Legal Notes by Arvind Datar: Do these territorial waters belong to India?

Although India can exercise sovereignty over the territorial waters and has the jurisdiction, it can claim no proprietary rights therein.
Arvind Datar
Arvind Datar

Article 297 of the Constitution, as substituted in 1976, states that all lands, minerals, and other things of value underlying the ocean within the territorial waters, or the continental shelf, or the exclusive economic zone of India, shall vest in the Union and be held for the purposes of the Union.

The Madras High Court had the occasion to consider this question in AMSSVM & Co v. State of Madras (AIR 1954 Mad 291). Justice TL Venkatarama Ayyar noted the different views by leading scholars on public international law.

Oppenheim took the view that the territorial waters of all kinds are inalienable appurtenances of the littoral or riparian state. It is the exclusive right of the littoral state to appropriate all products of the sea, especially the fishery therein. However, Higgins and Colombos, in their treatise on the International Law of the Seas, had taken the view that a littoral state has only qualified sovereignty over its territorial waters.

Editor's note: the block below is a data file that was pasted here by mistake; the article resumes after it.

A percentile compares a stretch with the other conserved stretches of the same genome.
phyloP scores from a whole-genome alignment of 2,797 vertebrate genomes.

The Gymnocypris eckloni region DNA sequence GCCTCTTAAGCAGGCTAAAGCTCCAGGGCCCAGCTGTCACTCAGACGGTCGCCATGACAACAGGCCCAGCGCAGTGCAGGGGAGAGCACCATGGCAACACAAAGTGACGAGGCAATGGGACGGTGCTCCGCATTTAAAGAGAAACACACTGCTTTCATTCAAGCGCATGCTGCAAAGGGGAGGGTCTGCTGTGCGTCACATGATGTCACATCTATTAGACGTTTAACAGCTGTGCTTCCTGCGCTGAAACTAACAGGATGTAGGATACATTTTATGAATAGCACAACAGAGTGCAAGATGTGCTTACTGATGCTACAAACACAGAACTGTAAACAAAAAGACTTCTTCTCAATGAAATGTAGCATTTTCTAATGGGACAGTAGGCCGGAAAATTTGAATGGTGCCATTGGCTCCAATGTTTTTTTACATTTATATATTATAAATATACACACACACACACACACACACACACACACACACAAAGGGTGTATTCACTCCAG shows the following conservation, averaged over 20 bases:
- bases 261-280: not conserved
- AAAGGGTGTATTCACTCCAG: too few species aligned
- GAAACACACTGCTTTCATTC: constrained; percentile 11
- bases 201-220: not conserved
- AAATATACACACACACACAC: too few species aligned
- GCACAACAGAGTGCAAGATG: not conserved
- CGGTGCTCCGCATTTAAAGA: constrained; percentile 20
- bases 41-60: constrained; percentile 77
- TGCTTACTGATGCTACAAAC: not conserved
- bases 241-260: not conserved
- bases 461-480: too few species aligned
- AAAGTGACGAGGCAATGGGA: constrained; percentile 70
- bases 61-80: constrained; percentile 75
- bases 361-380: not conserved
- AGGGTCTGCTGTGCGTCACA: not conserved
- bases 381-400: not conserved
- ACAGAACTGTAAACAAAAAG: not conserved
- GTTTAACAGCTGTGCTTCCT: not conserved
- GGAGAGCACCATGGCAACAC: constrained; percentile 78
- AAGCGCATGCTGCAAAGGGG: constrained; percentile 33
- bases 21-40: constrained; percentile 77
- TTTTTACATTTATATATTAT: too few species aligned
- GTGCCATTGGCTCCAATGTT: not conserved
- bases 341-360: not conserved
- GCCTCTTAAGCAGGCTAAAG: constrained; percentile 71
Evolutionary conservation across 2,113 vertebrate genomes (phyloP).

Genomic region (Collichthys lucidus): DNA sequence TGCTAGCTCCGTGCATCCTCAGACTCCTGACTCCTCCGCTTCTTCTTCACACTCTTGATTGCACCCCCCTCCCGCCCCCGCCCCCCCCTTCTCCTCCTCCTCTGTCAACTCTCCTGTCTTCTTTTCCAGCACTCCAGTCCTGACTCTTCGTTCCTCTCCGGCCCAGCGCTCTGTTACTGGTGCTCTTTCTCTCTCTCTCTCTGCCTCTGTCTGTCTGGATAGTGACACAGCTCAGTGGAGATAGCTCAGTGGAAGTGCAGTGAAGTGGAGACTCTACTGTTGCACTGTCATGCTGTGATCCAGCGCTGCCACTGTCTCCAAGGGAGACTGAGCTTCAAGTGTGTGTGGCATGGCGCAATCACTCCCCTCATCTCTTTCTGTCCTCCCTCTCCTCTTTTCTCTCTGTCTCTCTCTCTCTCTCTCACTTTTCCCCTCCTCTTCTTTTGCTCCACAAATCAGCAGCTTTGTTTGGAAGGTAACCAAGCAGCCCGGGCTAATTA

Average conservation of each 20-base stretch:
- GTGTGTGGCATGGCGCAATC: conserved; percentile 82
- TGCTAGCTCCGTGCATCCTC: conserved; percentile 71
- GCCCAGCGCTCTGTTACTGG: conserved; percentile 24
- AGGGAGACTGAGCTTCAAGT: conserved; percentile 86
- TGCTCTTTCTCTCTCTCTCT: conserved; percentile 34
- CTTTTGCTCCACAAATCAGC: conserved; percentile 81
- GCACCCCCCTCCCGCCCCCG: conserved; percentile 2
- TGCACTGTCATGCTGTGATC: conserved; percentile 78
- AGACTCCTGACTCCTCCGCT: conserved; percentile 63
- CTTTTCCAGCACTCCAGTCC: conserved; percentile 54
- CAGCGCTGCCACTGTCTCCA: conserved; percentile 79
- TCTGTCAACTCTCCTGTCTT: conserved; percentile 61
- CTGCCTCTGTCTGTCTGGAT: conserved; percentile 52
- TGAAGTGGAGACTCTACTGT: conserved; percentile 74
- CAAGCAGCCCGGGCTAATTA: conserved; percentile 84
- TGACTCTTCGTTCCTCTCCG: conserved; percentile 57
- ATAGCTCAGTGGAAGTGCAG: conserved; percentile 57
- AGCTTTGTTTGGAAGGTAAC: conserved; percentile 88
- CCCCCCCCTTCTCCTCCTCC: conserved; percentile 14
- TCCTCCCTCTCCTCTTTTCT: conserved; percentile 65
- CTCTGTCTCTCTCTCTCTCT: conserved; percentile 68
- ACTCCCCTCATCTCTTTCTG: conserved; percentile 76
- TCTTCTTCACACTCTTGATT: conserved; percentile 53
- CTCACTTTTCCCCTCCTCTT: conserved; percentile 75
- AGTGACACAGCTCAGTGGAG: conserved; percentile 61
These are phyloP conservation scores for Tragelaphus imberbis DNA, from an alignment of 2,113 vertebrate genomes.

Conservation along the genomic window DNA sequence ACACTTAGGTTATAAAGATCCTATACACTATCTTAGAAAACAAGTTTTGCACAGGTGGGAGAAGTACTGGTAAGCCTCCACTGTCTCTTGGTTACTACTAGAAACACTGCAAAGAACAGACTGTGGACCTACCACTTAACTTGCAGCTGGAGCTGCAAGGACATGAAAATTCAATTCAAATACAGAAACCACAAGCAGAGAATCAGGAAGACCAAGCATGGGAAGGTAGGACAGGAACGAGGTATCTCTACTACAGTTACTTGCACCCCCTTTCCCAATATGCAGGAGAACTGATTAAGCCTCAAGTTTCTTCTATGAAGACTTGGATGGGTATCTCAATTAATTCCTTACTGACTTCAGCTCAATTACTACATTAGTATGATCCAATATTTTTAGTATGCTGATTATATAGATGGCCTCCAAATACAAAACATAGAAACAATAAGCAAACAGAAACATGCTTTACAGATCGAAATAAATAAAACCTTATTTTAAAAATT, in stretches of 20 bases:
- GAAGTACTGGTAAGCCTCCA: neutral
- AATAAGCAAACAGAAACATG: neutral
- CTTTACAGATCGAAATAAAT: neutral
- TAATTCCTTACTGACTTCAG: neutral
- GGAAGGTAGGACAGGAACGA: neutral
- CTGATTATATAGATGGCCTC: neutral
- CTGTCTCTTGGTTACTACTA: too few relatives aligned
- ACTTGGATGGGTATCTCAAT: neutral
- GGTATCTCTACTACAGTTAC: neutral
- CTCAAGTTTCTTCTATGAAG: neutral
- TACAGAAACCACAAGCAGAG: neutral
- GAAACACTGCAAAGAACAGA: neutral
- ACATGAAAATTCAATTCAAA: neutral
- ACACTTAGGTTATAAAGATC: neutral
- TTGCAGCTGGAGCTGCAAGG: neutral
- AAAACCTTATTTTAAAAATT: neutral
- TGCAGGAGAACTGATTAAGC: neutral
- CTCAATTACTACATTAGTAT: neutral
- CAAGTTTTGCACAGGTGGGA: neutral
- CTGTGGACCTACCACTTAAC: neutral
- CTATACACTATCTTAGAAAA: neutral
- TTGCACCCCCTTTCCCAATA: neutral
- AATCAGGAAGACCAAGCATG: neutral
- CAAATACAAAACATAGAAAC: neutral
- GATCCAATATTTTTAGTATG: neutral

In times of peace, other nations have the right of peaceful navigation and this cannot be reconciled with the theory of ownership by the littoral states. Thus, it was held that England could try an offence committed by a foreigner within its territorial waters (Queen v Keyn, L.R. 2 Ex Div 63).

Justice Ayyar then considered the question as to whether, under Article 297, what vests in the Union of India is only the bed of the sea beneath the territorial waters and not the waters themselves. In law, the two do not stand in the same position. The seabed belongs to India absolutely in the same manner as land and it has the fullest dominion over it.

However, Justice Ayyar pointed out that Article 297 vests only the sea bed and minerals with the Union; it does not have effect of vesting the territorial waters as well. Reference was made to Attorney General for Dominion of Canada v. Attorney General for Province of Ontario, Quebec and Nova Scotia, (1898) AC 700 at 709.